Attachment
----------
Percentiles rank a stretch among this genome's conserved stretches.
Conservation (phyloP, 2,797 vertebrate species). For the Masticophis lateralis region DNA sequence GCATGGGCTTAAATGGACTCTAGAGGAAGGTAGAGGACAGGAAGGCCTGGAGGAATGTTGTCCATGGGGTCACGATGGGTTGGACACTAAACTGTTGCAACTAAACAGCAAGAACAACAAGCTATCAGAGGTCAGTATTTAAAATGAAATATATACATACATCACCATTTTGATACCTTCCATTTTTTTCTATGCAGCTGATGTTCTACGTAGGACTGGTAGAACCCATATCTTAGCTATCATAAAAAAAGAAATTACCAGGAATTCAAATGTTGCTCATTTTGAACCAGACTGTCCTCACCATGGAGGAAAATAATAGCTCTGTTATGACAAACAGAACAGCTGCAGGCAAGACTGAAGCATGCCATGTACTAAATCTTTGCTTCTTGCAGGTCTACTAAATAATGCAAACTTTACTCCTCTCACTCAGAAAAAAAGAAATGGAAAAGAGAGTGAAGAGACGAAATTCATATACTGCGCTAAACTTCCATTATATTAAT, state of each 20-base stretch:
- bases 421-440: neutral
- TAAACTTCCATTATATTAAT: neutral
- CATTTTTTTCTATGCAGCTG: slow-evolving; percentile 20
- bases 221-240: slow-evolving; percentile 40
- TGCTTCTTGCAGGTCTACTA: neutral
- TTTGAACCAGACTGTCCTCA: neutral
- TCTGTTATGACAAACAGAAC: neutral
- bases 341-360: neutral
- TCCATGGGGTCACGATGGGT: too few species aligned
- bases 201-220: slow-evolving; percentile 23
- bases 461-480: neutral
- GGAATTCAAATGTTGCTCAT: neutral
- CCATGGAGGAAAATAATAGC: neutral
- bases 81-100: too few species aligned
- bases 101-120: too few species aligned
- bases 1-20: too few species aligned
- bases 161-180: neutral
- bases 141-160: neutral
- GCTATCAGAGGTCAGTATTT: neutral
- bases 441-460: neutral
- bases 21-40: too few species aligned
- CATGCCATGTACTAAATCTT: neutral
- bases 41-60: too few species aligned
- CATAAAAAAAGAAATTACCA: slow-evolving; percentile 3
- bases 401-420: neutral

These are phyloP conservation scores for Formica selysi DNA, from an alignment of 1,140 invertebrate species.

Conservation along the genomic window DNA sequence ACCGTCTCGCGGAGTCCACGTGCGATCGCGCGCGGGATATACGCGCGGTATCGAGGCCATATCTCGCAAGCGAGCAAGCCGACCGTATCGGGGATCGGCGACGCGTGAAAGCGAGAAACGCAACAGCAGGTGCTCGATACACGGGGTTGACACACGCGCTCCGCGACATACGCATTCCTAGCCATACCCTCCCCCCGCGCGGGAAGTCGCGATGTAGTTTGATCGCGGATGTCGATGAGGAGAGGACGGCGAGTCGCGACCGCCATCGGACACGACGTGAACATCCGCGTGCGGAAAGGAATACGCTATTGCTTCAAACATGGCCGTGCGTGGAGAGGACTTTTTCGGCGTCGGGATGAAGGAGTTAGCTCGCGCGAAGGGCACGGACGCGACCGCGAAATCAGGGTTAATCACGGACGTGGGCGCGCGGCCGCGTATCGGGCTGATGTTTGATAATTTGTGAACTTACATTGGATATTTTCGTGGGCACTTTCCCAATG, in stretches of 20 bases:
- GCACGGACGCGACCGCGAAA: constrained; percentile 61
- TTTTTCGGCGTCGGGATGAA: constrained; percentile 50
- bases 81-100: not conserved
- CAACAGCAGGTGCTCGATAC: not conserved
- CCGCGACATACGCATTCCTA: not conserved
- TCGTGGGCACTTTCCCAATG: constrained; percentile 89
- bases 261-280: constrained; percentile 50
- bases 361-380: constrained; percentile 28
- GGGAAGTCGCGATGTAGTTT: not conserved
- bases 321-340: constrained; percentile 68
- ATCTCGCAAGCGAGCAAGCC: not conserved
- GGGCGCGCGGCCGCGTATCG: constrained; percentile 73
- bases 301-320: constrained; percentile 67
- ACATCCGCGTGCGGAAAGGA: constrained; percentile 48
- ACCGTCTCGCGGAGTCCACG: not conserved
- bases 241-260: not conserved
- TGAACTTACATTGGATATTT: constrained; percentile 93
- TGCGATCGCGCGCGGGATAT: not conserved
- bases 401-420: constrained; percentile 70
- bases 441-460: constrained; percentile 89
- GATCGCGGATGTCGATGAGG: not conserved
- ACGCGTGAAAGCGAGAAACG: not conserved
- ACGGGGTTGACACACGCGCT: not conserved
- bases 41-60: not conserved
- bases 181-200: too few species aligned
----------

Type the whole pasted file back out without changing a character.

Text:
Percentiles rank a stretch among this genome's conserved stretches.
Conservation (phyloP, 2,797 vertebrate species). For the Masticophis lateralis region DNA sequence GCATGGGCTTAAATGGACTCTAGAGGAAGGTAGAGGACAGGAAGGCCTGGAGGAATGTTGTCCATGGGGTCACGATGGGTTGGACACTAAACTGTTGCAACTAAACAGCAAGAACAACAAGCTATCAGAGGTCAGTATTTAAAATGAAATATATACATACATCACCATTTTGATACCTTCCATTTTTTTCTATGCAGCTGATGTTCTACGTAGGACTGGTAGAACCCATATCTTAGCTATCATAAAAAAAGAAATTACCAGGAATTCAAATGTTGCTCATTTTGAACCAGACTGTCCTCACCATGGAGGAAAATAATAGCTCTGTTATGACAAACAGAACAGCTGCAGGCAAGACTGAAGCATGCCATGTACTAAATCTTTGCTTCTTGCAGGTCTACTAAATAATGCAAACTTTACTCCTCTCACTCAGAAAAAAAGAAATGGAAAAGAGAGTGAAGAGACGAAATTCATATACTGCGCTAAACTTCCATTATATTAAT, state of each 20-base stretch:
- bases 421-440: neutral
- TAAACTTCCATTATATTAAT: neutral
- CATTTTTTTCTATGCAGCTG: slow-evolving; percentile 20
- bases 221-240: slow-evolving; percentile 40
- TGCTTCTTGCAGGTCTACTA: neutral
- TTTGAACCAGACTGTCCTCA: neutral
- TCTGTTATGACAAACAGAAC: neutral
- bases 341-360: neutral
- TCCATGGGGTCACGATGGGT: too few species aligned
- bases 201-220: slow-evolving; percentile 23
- bases 461-480: neutral
- GGAATTCAAATGTTGCTCAT: neutral
- CCATGGAGGAAAATAATAGC: neutral
- bases 81-100: too few species aligned
- bases 101-120: too few species aligned
- bases 1-20: too few species aligned
- bases 161-180: neutral
- bases 141-160: neutral
- GCTATCAGAGGTCAGTATTT: neutral
- bases 441-460: neutral
- bases 21-40: too few species aligned
- CATGCCATGTACTAAATCTT: neutral
- bases 41-60: too few species aligned
- CATAAAAAAAGAAATTACCA: slow-evolving; percentile 3
- bases 401-420: neutral

These are phyloP conservation scores for Formica selysi DNA, from an alignment of 1,140 invertebrate species.

Conservation along the genomic window DNA sequence ACCGTCTCGCGGAGTCCACGTGCGATCGCGCGCGGGATATACGCGCGGTATCGAGGCCATATCTCGCAAGCGAGCAAGCCGACCGTATCGGGGATCGGCGACGCGTGAAAGCGAGAAACGCAACAGCAGGTGCTCGATACACGGGGTTGACACACGCGCTCCGCGACATACGCATTCCTAGCCATACCCTCCCCCCGCGCGGGAAGTCGCGATGTAGTTTGATCGCGGATGTCGATGAGGAGAGGACGGCGAGTCGCGACCGCCATCGGACACGACGTGAACATCCGCGTGCGGAAAGGAATACGCTATTGCTTCAAACATGGCCGTGCGTGGAGAGGACTTTTTCGGCGTCGGGATGAAGGAGTTAGCTCGCGCGAAGGGCACGGACGCGACCGCGAAATCAGGGTTAATCACGGACGTGGGCGCGCGGCCGCGTATCGGGCTGATGTTTGATAATTTGTGAACTTACATTGGATATTTTCGTGGGCACTTTCCCAATG, in stretches of 20 bases:
- GCACGGACGCGACCGCGAAA: constrained; percentile 61
- TTTTTCGGCGTCGGGATGAA: constrained; percentile 50
- bases 81-100: not conserved
- CAACAGCAGGTGCTCGATAC: not conserved
- CCGCGACATACGCATTCCTA: not conserved
- TCGTGGGCACTTTCCCAATG: constrained; percentile 89
- bases 261-280: constrained; percentile 50
- bases 361-380: constrained; percentile 28
- GGGAAGTCGCGATGTAGTTT: not conserved
- bases 321-340: constrained; percentile 68
- ATCTCGCAAGCGAGCAAGCC: not conserved
- GGGCGCGCGGCCGCGTATCG: constrained; percentile 73
- bases 301-320: constrained; percentile 67
- ACATCCGCGTGCGGAAAGGA: constrained; percentile 48
- ACCGTCTCGCGGAGTCCACG: not conserved
- bases 241-260: not conserved
- TGAACTTACATTGGATATTT: constrained; percentile 93
- TGCGATCGCGCGCGGGATAT: not conserved
- bases 401-420: constrained; percentile 70
- bases 441-460: constrained; percentile 89
- GATCGCGGATGTCGATGAGG: not conserved
- ACGCGTGAAAGCGAGAAACG: not conserved
- ACGGGGTTGACACACGCGCT: not conserved
- bases 41-60: not conserved
- bases 181-200: too few species aligned